Between The World And Me Poem

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Ta-Nehisi Coates has written a masterpiece in Between the World and Me, a letter to his son about: the system “white” people use to oppress black people; codes to live by in order to protect your body; and The Mecca, a safe haven for all black people. The central argument of Between the World and Me, by Ta-Nehisi Coates is that “white” people oppress black people so they can live in “The Dream.” The “Dream” that Coates’ talks about is the upward social mobility of “white” people through the oppression of black people, creating a gap between between the world’s of “white” people and black people. The “Dreamers” achieve “The Dream” through heritage, a network of laws, police brutality, suburbs and red lining, mass incarceration, and small and…show more content…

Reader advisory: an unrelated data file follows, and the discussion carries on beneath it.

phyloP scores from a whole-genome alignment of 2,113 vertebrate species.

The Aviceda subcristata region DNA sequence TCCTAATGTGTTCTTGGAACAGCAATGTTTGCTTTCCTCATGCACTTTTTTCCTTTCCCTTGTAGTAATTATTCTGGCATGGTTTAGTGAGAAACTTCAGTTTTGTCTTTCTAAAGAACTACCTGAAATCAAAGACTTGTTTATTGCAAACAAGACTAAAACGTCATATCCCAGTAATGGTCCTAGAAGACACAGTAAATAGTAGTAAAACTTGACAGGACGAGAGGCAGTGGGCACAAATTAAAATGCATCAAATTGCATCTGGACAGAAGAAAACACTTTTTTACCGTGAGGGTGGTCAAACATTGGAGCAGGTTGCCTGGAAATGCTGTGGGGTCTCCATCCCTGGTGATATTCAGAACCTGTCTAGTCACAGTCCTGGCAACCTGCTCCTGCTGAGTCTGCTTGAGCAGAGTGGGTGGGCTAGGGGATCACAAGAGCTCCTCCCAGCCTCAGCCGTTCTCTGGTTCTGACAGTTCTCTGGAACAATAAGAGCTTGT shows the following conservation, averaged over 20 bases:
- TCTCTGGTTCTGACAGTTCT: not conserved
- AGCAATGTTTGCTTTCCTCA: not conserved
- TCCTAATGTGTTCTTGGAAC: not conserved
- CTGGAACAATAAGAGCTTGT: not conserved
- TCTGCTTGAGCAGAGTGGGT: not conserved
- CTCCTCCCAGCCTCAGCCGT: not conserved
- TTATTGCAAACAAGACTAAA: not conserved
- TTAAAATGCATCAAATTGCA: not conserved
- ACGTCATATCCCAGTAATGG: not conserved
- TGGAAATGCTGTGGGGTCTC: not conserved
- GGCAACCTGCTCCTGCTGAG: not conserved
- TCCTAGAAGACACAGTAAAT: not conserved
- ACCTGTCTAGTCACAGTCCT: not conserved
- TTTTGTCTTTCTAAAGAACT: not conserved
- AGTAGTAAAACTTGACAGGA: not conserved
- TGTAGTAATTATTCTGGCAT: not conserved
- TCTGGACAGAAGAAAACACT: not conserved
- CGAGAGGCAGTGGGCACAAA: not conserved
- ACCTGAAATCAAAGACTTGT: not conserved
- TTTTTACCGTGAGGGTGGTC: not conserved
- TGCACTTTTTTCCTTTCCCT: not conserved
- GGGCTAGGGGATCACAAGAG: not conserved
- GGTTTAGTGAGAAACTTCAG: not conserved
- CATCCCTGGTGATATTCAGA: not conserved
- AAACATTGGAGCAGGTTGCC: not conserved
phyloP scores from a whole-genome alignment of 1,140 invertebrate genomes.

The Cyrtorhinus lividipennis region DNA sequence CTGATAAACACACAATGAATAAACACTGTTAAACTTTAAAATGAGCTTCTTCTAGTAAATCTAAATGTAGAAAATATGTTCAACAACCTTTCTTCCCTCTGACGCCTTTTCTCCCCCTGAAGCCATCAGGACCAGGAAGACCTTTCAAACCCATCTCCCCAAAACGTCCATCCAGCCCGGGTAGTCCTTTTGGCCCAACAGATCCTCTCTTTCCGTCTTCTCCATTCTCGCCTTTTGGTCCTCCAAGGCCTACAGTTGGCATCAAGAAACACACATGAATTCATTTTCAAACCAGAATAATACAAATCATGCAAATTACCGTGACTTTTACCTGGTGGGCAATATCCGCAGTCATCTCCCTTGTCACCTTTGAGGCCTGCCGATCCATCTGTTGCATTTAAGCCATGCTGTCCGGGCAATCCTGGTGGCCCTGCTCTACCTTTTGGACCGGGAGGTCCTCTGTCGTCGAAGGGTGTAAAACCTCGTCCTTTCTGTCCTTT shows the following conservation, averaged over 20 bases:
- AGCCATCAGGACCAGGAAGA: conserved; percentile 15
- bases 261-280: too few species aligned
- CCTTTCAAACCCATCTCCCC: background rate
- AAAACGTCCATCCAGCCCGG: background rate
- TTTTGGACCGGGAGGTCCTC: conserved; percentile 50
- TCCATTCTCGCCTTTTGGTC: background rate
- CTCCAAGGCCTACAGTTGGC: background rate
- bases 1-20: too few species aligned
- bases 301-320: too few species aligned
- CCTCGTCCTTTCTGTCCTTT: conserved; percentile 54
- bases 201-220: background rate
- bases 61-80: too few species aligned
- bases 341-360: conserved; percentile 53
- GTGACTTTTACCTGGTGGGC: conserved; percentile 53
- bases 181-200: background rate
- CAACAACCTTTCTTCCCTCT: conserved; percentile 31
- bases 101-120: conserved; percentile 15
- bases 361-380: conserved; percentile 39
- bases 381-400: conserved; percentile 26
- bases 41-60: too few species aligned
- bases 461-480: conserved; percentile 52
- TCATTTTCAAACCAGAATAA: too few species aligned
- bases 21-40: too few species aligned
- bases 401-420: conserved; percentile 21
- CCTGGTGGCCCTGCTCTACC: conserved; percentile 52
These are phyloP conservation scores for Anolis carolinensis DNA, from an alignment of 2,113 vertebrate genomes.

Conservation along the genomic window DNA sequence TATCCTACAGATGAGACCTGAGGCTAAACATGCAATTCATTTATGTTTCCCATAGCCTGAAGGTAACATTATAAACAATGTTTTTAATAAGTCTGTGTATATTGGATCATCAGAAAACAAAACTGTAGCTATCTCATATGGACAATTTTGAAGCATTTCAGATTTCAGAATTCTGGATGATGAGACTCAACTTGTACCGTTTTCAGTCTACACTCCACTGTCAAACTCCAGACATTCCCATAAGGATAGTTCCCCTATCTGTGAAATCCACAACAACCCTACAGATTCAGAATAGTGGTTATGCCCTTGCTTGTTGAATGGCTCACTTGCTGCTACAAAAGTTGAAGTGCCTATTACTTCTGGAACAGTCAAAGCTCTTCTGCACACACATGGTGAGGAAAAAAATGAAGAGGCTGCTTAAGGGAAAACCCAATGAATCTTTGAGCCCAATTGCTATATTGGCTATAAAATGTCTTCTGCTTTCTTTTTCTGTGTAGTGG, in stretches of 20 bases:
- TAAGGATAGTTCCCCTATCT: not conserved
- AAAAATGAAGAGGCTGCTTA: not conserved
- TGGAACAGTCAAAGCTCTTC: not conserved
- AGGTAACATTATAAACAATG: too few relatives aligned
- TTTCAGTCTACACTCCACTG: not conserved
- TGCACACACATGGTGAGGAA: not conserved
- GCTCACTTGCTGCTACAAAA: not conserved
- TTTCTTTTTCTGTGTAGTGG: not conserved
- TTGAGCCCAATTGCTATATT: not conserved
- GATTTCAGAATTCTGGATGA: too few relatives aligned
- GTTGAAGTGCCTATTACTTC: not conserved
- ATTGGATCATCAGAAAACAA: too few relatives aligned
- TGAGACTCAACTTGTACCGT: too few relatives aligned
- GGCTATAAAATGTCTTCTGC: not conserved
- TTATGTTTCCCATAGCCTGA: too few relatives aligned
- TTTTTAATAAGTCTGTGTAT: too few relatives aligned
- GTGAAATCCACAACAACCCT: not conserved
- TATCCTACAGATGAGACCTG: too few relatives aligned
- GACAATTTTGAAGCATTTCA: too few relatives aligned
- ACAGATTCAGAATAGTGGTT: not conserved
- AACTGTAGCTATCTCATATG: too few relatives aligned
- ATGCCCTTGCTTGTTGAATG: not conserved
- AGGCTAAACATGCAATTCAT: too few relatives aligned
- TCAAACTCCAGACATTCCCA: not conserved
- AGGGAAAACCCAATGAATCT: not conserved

I see both sides of the world Coates’ describes, my hometown connects to one of the most impoverished and crime ridden cities in the Country-Camden, NJ-while I live comfortably, a stones throw away in “The Dream.” I have seen similar racism to the type Mable Jones saw in high school, where black kids from outside my town, but attended my high school were “accepted” because they “weren’t really black”, but black kids who competed against us in sports were ostracized for the color of their skin (Coates 139). In addition to my connection to Dr. Jones, I have a strong connection to police officers. My dad was a Lieutenant in my local police department, and often had to deal with racism in the department, stories which he often shared with my brother and I. One such story, included an officer who racially profiled a black teenager from a neighboring town, and abused his body to the point of a few broken bones; although in this case the boy was not killed it is just another example of the way police officers have the ability to abuse their power and shatter black bodies with no justification (Coates 87). The officers in both Prince Jones’ case and the boy from my neighboring town, both returned to work with little to no repercussions (Coates 80). I have witnessed “white” people expressing their own thoughts and ideologies to me, but I have never personally been treated with less respect due to the color of my skin, and that is a feeling that I’ll never understand. Coates’ has done an excellent job in showing what it is like to live in a black body, however I can only sympathize with
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